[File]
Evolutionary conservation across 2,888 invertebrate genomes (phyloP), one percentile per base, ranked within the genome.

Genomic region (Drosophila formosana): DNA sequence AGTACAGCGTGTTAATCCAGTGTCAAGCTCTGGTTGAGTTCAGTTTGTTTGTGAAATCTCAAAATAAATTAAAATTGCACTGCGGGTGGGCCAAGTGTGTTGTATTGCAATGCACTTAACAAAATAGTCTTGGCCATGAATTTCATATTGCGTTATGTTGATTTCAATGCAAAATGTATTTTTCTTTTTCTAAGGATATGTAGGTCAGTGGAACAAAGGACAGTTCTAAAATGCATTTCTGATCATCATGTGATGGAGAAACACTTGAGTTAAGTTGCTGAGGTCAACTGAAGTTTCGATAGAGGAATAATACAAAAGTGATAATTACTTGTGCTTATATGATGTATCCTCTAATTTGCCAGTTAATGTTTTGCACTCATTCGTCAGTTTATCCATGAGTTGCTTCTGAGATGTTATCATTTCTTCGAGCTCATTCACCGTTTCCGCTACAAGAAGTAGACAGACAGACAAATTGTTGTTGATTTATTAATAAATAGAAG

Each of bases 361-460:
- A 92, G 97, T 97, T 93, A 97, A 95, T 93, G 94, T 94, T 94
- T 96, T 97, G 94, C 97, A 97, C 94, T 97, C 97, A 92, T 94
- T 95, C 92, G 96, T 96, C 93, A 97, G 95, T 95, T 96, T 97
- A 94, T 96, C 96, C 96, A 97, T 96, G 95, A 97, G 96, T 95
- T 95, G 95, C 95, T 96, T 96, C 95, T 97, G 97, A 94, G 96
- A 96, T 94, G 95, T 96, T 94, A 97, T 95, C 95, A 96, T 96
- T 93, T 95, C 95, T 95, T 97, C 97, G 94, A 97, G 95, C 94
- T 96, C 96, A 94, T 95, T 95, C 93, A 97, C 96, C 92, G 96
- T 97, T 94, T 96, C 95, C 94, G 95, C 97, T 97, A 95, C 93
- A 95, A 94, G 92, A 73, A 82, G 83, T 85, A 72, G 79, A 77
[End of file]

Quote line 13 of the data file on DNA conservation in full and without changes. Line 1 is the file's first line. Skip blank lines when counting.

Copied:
- A 95, A 94, G 92, A 73, A 82, G 83, T 85, A 72, G 79, A 77